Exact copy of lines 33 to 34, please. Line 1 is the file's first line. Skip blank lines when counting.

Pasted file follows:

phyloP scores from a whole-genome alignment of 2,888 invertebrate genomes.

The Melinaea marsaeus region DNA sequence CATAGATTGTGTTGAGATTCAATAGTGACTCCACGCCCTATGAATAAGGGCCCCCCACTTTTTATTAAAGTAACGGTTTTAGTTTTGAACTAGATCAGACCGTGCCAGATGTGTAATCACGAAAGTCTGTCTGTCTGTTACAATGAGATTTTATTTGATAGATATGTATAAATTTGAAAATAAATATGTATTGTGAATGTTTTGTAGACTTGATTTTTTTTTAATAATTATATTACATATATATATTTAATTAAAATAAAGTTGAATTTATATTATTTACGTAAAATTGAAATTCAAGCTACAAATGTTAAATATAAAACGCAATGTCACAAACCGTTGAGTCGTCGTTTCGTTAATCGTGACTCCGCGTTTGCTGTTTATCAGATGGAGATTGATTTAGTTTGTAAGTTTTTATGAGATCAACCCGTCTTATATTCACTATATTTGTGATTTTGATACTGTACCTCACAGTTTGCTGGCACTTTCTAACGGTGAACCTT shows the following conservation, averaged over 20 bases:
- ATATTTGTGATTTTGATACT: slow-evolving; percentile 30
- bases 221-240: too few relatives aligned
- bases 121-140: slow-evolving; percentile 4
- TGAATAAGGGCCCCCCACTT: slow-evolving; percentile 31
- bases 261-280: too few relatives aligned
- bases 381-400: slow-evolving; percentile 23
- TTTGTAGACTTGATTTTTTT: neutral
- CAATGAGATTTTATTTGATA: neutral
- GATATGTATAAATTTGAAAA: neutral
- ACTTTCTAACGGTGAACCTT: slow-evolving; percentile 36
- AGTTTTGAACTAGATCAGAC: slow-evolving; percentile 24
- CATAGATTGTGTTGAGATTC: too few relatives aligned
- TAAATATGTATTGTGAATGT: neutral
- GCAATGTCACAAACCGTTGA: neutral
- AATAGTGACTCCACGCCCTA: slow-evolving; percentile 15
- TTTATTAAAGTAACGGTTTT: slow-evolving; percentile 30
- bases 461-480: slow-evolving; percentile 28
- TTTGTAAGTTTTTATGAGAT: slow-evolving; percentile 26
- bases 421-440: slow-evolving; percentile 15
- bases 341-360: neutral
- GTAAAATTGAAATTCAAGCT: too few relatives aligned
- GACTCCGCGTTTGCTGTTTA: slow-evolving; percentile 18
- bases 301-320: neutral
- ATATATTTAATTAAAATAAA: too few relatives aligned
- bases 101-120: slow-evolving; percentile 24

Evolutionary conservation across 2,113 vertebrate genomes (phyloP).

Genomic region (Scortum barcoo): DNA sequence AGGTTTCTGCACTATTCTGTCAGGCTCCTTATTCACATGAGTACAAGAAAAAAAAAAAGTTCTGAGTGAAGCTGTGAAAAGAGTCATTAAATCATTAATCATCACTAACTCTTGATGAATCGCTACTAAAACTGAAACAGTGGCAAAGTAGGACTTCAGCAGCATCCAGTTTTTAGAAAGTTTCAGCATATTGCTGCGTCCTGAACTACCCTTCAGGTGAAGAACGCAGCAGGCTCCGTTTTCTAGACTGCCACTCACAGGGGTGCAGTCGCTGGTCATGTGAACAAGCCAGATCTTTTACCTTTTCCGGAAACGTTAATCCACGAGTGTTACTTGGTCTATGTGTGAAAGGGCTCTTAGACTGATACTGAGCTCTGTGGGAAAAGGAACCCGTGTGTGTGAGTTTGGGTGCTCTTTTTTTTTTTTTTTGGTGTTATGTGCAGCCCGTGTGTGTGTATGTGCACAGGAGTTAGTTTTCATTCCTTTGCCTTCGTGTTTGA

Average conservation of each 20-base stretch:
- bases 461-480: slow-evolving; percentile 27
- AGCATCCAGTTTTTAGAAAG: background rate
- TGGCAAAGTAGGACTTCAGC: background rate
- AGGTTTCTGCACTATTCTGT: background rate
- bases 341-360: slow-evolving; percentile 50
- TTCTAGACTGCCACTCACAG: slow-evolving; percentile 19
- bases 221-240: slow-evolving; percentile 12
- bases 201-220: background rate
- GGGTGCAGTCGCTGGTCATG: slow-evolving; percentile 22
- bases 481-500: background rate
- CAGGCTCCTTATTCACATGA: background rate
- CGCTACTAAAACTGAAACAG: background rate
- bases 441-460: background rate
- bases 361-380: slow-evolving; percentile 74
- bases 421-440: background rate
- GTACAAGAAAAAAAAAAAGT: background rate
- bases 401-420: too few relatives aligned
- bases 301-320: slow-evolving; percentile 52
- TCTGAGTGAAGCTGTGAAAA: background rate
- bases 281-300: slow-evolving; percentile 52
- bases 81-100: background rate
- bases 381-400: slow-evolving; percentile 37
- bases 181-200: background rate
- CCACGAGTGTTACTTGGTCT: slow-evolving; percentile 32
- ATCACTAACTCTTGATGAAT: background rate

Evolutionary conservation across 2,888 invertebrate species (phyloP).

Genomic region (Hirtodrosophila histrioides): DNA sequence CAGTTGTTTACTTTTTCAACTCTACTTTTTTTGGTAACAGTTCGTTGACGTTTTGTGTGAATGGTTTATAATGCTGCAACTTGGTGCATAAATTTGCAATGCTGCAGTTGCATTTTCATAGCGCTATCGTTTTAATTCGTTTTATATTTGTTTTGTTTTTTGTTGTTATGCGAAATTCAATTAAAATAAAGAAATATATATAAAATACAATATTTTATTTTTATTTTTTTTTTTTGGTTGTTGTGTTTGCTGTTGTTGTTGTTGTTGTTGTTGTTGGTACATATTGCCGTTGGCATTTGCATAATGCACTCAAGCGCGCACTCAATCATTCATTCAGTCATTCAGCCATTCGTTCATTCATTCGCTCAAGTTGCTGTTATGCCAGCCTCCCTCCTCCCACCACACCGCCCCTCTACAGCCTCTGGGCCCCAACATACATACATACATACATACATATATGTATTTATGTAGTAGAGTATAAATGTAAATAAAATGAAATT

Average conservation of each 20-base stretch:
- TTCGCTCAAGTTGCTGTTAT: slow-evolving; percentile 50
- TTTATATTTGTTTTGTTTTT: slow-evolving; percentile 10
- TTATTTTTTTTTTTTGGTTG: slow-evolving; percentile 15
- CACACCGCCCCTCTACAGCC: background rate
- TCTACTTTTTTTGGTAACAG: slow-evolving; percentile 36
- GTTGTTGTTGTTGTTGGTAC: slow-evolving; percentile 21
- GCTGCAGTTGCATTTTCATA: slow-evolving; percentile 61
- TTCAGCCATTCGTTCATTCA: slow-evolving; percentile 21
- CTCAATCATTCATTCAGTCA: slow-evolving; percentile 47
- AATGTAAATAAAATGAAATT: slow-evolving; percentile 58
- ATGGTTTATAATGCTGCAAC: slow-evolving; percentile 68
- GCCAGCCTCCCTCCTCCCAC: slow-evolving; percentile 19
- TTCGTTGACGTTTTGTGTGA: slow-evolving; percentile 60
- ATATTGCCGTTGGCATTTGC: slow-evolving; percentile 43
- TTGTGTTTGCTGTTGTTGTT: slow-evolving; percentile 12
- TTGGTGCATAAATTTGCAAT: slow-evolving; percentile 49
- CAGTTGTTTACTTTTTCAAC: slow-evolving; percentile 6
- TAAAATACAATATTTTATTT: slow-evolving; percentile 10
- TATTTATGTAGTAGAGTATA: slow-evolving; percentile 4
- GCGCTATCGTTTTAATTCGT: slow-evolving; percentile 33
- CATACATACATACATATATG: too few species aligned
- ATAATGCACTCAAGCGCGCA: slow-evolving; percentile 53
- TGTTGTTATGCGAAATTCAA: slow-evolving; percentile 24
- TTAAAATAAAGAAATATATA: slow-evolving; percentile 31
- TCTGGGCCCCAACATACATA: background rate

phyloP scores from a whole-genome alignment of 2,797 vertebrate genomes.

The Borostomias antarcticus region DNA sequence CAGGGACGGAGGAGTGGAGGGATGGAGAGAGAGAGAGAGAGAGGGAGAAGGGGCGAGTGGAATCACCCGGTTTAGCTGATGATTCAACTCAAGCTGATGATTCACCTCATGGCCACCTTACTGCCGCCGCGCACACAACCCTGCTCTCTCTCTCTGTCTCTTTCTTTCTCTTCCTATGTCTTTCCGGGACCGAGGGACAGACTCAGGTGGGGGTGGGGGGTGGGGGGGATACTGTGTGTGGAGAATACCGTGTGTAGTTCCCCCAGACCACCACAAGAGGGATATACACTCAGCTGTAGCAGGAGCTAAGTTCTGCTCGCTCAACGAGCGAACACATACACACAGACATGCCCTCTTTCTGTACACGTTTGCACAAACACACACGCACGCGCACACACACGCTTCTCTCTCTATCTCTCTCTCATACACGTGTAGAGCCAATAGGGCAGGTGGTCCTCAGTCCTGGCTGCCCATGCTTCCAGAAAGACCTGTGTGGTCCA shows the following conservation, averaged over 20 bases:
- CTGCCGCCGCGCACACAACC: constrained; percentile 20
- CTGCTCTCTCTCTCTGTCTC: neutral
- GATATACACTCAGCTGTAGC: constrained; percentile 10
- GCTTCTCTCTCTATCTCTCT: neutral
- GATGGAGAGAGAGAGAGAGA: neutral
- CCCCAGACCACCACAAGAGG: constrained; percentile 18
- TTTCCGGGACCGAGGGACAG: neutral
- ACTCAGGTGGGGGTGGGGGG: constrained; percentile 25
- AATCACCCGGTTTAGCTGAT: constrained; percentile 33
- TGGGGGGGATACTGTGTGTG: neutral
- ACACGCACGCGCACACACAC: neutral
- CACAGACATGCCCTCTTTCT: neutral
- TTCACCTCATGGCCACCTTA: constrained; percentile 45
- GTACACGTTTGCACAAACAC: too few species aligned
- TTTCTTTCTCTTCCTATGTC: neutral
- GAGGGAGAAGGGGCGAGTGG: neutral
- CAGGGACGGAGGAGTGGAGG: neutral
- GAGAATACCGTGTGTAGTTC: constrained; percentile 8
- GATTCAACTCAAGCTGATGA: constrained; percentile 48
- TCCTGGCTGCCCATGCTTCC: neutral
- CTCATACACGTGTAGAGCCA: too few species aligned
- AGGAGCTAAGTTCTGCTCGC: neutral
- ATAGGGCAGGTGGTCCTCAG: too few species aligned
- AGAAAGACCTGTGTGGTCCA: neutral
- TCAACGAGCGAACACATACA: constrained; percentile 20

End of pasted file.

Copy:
- TGGCAAAGTAGGACTTCAGC: background rate
- AGGTTTCTGCACTATTCTGT: background rate